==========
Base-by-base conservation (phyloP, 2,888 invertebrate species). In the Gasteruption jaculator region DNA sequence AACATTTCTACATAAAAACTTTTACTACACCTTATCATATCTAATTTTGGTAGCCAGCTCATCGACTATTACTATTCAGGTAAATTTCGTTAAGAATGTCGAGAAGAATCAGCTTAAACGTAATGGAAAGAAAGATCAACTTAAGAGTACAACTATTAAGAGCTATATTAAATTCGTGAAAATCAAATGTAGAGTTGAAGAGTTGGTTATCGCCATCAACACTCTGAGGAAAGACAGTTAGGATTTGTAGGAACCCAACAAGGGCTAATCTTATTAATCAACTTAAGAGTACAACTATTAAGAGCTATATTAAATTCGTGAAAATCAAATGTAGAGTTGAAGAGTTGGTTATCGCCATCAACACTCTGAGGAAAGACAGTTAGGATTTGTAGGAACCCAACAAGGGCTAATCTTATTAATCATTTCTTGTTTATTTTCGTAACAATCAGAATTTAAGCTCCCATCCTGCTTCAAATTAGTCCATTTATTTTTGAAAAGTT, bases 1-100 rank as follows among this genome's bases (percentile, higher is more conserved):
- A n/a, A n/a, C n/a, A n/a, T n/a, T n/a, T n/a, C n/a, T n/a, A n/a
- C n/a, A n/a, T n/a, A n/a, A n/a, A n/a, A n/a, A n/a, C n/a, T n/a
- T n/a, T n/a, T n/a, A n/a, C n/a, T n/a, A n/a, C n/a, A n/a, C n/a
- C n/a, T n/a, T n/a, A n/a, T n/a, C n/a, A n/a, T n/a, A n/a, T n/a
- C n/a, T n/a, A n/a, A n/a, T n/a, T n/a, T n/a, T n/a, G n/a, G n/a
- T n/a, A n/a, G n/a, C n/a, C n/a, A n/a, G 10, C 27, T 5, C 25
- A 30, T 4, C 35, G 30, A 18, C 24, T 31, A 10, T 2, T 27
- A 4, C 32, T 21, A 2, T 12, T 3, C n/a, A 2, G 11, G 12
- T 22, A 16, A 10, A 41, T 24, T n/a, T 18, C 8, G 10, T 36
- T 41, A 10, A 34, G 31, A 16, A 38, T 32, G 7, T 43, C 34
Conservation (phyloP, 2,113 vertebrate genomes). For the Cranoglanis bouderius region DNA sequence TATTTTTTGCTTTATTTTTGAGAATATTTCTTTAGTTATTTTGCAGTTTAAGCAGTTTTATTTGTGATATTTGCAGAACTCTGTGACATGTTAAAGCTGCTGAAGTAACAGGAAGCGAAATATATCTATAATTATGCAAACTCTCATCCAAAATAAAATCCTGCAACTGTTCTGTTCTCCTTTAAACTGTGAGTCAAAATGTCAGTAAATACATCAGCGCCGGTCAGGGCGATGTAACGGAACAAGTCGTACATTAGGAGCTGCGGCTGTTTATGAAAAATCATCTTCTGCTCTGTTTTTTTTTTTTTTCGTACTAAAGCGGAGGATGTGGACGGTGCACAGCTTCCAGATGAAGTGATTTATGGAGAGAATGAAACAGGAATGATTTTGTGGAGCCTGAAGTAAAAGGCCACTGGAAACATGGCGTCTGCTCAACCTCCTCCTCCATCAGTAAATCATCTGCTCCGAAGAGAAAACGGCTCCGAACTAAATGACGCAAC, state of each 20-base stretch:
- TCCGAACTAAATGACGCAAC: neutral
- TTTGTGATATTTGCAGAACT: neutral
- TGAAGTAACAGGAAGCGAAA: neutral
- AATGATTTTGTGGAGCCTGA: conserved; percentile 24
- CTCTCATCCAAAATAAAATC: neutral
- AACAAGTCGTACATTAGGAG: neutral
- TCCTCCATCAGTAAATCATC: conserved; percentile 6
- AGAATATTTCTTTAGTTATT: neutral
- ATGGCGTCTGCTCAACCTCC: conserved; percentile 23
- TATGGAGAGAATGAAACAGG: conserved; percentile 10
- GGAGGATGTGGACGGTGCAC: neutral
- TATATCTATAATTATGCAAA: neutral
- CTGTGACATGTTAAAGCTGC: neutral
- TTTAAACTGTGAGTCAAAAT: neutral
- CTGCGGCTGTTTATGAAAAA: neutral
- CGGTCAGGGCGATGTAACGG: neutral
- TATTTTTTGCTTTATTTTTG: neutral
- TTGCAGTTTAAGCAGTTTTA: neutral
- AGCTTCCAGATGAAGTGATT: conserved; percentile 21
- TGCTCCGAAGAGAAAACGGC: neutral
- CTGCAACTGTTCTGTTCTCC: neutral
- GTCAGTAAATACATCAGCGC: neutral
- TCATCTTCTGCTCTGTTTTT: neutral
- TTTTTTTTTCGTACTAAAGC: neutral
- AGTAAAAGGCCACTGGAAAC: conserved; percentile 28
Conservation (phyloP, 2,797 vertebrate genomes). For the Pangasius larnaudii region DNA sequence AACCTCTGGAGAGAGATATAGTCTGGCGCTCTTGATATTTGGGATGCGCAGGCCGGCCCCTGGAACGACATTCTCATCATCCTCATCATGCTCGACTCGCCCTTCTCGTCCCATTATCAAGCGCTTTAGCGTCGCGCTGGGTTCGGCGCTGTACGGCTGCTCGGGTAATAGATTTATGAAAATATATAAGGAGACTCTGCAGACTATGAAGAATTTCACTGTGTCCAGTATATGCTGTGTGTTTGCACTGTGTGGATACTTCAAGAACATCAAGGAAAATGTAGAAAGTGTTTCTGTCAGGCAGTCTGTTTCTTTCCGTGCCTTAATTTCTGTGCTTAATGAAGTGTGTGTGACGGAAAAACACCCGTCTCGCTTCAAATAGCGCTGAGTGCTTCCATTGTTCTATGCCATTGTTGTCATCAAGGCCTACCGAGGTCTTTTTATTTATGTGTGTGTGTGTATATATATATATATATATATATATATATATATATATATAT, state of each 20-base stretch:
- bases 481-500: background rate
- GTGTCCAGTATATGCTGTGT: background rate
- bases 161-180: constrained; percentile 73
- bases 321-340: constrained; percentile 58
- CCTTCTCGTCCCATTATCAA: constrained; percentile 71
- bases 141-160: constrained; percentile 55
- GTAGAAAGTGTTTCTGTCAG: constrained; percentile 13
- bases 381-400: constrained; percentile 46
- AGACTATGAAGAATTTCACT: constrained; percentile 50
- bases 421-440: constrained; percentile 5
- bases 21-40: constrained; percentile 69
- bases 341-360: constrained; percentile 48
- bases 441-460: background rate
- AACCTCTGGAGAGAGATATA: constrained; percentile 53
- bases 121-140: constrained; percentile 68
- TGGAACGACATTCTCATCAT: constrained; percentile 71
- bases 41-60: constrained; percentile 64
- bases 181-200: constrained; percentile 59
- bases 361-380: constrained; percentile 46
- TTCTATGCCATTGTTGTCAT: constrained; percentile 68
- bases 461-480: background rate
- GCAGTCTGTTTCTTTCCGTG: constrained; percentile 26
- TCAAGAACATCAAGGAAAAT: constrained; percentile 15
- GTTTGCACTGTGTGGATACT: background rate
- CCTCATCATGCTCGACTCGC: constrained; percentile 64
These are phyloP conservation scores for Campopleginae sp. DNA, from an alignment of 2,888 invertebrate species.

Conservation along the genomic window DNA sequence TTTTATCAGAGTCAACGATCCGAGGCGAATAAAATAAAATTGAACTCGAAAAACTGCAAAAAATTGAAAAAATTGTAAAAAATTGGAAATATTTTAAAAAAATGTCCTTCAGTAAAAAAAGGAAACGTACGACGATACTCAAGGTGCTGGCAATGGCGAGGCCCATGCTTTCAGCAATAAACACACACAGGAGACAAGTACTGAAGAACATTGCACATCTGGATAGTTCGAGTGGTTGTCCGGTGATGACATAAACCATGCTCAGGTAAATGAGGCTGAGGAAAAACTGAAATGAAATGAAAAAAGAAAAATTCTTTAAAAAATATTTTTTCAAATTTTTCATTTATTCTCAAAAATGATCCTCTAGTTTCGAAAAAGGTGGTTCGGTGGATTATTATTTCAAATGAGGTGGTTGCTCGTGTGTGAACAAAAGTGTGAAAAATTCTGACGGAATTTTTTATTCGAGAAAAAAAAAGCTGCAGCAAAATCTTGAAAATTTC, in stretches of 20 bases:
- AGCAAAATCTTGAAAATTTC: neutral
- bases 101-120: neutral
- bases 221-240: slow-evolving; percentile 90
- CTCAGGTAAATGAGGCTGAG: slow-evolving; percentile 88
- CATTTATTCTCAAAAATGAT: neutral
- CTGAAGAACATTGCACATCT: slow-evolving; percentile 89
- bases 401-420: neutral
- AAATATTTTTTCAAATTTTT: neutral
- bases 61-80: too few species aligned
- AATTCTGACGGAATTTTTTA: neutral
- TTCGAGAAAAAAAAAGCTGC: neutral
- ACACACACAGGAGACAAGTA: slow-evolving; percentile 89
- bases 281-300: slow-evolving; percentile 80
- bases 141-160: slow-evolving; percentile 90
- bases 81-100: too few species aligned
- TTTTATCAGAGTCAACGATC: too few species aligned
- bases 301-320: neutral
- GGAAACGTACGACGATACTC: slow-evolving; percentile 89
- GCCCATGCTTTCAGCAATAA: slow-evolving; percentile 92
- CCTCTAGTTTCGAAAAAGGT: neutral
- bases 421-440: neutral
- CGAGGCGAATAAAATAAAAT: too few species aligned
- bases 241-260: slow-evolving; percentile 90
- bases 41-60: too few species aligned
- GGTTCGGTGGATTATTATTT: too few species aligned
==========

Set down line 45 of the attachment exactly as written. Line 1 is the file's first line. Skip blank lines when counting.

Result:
- GTAGAAAGTGTTTCTGTCAG: constrained; percentile 13